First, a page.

Utopian and Dystopian Fiction

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What is Utopia? According to The Random House Dictionary, utopia is a place or state of political or social perfection based upon the novel of Utopia by Thomas More. Philosophers, writers of all sorts of novels and movies are constantly trying to imagine and conceive plans for an idyllic state of today. The irony of utopia is that it means ‘no place, good place’ implying that utopia is an idealistic place that can never happen in reality. Then, what is dystopia? Thefreedictionary.com’s definition for dystopia is an imaginary place or state in which the condition of life is extremely bad. But when all the writers think about their utopian places, just as many dystopian elements will come about as a “perfect” society just cannot happen. Thomas More wrote a book, Utopia in the 1500’s, in the time of Renaissance and Humanism, where he could express his views on society being governed by King Henry VIII. George Orwell also wrote a book Nineteen Eighty-Four or more commonly known as 1984, in the 1950’s, a time after WWII where it had devastating effects on the world. It also brought to the rise of dictators such as Hitler, Mussolini and Stalin who all had different totalitarian regimes but political differences. A movie was also created in 2005 directed by Michael Bay, The Island, which is set in the near distant future to warn us about the future of human society and loss of individual expression in conformist societies. These three texts have been written to express the authors view on a utopian world, all which have significance to the society it was planned for. These texts make us to question what a real utopia would look like and how everyone would work in it but it will criticise the current society. However, it also presents hope for the future and how we may better serve one another in this world.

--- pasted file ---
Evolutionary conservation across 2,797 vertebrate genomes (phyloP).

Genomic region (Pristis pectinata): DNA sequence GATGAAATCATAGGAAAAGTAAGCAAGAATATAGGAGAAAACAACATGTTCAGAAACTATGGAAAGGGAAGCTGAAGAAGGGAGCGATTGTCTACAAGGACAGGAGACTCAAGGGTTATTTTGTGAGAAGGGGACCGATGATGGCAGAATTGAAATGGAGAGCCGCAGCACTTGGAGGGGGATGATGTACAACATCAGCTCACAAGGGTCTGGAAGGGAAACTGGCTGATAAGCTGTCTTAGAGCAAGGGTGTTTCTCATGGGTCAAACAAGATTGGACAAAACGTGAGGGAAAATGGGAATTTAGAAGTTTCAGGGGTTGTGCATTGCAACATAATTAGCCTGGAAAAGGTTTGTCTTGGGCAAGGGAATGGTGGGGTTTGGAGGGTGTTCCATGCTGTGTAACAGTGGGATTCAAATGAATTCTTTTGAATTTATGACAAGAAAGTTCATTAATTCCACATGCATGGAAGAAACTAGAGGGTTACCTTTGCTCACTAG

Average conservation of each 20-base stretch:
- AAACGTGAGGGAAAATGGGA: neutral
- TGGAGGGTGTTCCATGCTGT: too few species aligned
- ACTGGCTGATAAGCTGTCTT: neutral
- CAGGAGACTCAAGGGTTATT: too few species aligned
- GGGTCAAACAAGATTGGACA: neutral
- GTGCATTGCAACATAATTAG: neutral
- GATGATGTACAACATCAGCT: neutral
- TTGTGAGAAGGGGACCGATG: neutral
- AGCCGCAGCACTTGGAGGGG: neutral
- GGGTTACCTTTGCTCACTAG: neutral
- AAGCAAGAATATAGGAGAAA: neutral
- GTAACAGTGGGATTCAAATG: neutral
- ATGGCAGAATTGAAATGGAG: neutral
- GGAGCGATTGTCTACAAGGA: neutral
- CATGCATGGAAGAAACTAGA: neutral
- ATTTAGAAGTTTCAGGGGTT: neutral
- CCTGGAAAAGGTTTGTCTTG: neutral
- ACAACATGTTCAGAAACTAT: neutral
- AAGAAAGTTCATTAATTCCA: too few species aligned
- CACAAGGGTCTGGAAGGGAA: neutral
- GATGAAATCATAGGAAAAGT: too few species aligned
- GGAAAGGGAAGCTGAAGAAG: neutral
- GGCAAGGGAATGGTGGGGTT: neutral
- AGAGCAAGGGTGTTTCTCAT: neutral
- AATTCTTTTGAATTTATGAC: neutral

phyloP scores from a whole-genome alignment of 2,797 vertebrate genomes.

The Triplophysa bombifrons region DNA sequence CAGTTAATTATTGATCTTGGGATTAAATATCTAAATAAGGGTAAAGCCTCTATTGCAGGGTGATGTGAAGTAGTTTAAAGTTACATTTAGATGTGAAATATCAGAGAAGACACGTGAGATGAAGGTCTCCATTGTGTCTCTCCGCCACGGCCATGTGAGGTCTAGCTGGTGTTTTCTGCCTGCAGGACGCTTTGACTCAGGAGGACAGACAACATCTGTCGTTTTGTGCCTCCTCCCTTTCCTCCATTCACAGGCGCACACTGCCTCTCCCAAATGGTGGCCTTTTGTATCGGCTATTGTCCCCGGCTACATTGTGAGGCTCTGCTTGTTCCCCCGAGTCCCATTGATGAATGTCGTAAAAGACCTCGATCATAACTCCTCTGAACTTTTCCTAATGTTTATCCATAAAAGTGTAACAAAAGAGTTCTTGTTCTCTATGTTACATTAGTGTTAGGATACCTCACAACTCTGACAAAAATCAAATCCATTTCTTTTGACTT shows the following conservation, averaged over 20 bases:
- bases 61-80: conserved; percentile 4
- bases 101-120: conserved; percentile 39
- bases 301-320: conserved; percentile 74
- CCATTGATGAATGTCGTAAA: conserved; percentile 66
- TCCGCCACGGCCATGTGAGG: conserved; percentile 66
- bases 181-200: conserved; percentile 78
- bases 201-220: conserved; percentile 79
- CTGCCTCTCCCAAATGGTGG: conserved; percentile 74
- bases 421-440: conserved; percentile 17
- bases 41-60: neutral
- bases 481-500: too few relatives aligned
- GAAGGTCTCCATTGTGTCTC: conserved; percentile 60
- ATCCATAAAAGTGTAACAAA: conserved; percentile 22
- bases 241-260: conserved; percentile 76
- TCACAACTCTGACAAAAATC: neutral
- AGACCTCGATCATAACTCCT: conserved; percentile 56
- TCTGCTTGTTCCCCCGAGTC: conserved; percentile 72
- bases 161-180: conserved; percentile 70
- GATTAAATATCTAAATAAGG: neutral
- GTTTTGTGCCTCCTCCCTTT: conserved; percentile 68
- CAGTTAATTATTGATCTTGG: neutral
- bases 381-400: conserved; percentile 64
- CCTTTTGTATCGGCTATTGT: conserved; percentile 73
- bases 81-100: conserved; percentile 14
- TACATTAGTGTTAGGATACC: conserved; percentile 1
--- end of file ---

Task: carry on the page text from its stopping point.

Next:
Firstly, we see that uniformity and conformity is evident in all three texts as the main characters are not presented with anything different than to what is already there. Uniformity is a condition which everything is regular and nothing changes, and this affects the way people act towards society and how they will behave, which is evident in Utopia, 1984, and The Island. More has written Utopia in two books. Book One is largely a dialogue between three men, Raphael Hythloday, Peter Gilles and Thomas More. It is a representation of criticism of the social, economic and political conditions of More’s time during the early 1500’s on the eve of Reformation when Henry VII was in power. Hythloday is having a conversation with Gilles and More about his travels but ends up debating the corruptness of the government and the failures of the English society. This book ends by considering a society, Utopia, which is much ahead socially, economically and politically. Book Two as primarily about Hythloday explaining to More and Gilles about the laws, traditions, government and general lifestyle of the Utopia. It begins by defining the geographical elements of Utopia in order to make it appear like an actual place. He then explores the political, religions, economical and social aspects for people living in this Utopian society. Hythloday aims to show how their European society can improve and learn from this Utopian society for the future. In Utopia, you can see that the both parts of the book are written in a way that is almost a guideline for people to abide to. This shows the conformity people have when living in this Utopian world where your voice is not heard as there are rules which state the way you live. Families help populate this utopian society but even through this, they have to follow a strict policy to make sure that towns do not “become overpopulated” (slide 4). The uniformity of only being able to own “a single piece of clothing” for every two years instills that all the Utopians are equal and is symbolic of the fond sameness - there’s no such thing as change (slide 1). Utopia can be considered significant as it is...
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